Friday, November 11, 2005

Microsoft's ad pitch underpins Net moves

CNET "Microsoft's grand ambitions for free services rest on one thing: its ability to get to know you better.
The company has outlined a whole host of things it would like to offer as part of its 'Live' services effort. But it needs to make more money selling ads to make the push pay off.
To do this, it's betting on personalization as the way to boost its online ad sales. The centerpiece of the strategy is something called AdCenter--a tool that Microsoft has been developing for more than a year as a way to serve up ads tailor made for the user that is receiving them. "

Thursday, November 10, 2005

VOIP No Longer for the Underdog

VOIP No Longer for the Underdog: "News Analysis: The telehone industry's old guard emerges as leaders of 'new telephony,' and they can thank federal regulations.

Internet telephony was once for underdog firms able to muster up a few hundred thousand dollars in investments. But that's not the case anymore, and perhaps federal regulations have played a large role.
The present-day landscape is very different from what early VOIP (voice over IP) entrepreneurs had in mind for the freely available software that turns Internet connections into free phone lines.
Because of VOIP, the 'new telephone company' no longer needed to own a network of any kind.
Rather, it required only a little venture capital to build a brand and a Web site, and a requirement that all customers come with their own Internet connection. "

Riot Crackdown Nets Bloggers

French prosecutors shut down several blogs this week and arrested bloggers suspected of inciting violence, as officials moved to squelch riots that have rocked France for more than 10 days.

A prosecuting attorney from Le Tribunal de Grande Instance de Paris, who spoke under condition of anonymity, told Wired News that three bloggers and forum visitors allegedly posted messages that violated French criminal statutes governing violent speech. Two of the bloggers, who were arrested earlier this week, could be arraigned under violent speech statutes, the prosecutor said. The blogs in question, he said, were hosted on a French site called Skyblog, which is owned by Skyrock.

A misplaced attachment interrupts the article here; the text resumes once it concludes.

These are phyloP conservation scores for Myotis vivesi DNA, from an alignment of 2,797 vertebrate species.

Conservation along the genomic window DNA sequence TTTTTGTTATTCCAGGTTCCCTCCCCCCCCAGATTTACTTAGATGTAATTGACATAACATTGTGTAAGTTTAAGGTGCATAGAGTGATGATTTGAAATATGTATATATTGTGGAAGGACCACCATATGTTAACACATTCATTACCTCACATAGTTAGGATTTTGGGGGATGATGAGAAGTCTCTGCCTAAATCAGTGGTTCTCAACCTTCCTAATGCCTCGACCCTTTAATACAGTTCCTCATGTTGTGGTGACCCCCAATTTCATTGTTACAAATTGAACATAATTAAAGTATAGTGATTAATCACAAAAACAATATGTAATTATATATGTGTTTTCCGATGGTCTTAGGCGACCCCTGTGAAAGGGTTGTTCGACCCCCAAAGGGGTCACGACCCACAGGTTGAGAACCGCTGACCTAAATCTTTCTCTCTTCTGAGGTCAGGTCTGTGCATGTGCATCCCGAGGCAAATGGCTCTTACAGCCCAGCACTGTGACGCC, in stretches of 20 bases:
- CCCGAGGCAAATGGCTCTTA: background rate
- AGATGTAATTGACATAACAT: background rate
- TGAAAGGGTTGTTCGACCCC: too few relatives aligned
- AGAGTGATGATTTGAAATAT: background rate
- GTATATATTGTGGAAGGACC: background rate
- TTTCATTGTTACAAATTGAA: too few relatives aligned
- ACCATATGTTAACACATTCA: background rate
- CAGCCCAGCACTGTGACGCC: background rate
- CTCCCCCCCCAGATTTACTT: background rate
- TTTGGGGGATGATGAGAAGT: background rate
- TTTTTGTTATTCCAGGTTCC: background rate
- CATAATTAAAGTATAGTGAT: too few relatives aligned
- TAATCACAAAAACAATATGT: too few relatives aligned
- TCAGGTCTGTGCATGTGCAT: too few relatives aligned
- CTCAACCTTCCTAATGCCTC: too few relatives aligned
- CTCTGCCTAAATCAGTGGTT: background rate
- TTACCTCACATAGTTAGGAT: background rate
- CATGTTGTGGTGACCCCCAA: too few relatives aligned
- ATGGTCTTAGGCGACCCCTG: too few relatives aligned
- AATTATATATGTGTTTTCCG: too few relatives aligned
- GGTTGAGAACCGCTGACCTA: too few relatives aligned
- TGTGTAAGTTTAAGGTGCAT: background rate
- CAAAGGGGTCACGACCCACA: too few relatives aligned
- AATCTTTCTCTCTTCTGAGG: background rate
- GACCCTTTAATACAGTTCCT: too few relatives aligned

Link: Wired News.

Study: Teenagers favor IM to e-mail

CNET "Instant messaging is emerging as a favorite communication tool among teenagers and young adults, with a good number of them sending more IMs than e-mails, a new survey says.
Nearly 66 percent of 13- to 21-year-olds say they send more IMs than e-mails, compared with 49 percent last year, according to an America Online-commissioned study of instant messaging trends.
Overall, 38 percent of users say they send as many or more IMs than e-mails.
One-fourth of users would like to see entertainment content within instant messages, while 20 percent want to make phone calls from their messaging service. Already, 33 percent of users send mobile IMs from their cell phones at least once a week. Another 12 percent say they would be interested in an IM-based VoIP service that could replace their primary household phone line, the survey said."

More Google classifieds buzz

CNET "Google has filed a patent application for something called 'Google Automat,' a service that could tie into the Google Base database service and 'Google Purchases' (formerly 'Google Wallet') online payment system, said Classified Intelligence, which helps media companies and others develop classified-advertising services.
Last month, Google said it was testing a new service, Google Base, that would let people post and make searchable any type of content. A sample page listed as examples party planning services, current events and used car listings.
'Google is seeking to patent a Web advertising placement system tentatively known as 'Google Automat' that could directly impact the $100 billion annual global classified-advertising business,' Altamonte Springs, Fla.-based Classified Intelligence said in a statement.
'It's crystal clear Google is planning for an all-out move into classified advertising,' said Peter M. Zollman, founding principal of Classified Intelligence.
In its patent applications, Google used the '' Web address, Classified Intelligence said. "

Got 2 extra hours for your e-mail?

CNET "'I was buried under a pile of e-mail,' Robbins, 41, said. 'I can't remember ever having a nightmare. For my first nightmare to be about e-mail, that was pathetic.'
In his waking life, at the consulting company where he worked, Robbins sometimes had to troll through 120 e-mail messages a day, many of them from his boss. 'By the time I got done triaging the e-mail, I didn't have energy to do the rest of the work,' Robbins said.